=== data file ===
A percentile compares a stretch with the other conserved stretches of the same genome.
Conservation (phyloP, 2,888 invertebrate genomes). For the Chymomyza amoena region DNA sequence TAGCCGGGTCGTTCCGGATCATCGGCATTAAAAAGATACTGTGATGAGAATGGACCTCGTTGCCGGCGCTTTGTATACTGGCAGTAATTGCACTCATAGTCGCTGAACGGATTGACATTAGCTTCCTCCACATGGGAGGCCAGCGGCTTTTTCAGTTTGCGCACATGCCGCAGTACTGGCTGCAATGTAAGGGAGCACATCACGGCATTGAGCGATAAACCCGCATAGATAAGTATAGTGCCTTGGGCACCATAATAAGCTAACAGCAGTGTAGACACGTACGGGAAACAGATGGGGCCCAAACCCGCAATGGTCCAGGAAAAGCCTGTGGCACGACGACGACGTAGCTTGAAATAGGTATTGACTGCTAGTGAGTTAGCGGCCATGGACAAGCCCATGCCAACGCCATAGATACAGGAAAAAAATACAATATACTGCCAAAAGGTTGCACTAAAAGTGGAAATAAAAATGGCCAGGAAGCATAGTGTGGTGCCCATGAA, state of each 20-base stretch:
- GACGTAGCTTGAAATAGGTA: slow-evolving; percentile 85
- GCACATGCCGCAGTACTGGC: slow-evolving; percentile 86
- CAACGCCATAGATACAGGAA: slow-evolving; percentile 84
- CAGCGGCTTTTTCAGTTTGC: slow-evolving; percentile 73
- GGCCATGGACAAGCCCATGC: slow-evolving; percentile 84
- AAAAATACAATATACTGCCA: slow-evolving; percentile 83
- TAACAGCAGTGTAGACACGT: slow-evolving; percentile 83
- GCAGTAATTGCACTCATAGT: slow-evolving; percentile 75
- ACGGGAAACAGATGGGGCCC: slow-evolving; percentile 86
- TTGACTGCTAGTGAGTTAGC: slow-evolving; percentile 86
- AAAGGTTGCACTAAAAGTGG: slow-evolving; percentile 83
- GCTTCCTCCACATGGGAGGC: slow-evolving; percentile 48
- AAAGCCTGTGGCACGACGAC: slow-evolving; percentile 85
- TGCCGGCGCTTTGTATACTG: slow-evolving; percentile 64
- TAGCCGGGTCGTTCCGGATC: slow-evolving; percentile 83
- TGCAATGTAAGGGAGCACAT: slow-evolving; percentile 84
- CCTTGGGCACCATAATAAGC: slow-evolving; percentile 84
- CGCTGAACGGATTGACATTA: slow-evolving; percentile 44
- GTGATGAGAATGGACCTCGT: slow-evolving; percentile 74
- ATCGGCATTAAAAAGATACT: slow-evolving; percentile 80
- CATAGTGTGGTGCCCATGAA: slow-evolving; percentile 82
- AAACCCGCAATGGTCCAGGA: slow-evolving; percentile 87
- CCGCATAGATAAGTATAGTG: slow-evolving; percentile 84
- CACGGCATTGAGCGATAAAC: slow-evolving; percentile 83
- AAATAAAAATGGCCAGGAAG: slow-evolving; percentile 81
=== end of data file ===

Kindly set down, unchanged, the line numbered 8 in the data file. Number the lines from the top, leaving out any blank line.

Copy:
- AAAAATACAATATACTGCCA: slow-evolving; percentile 83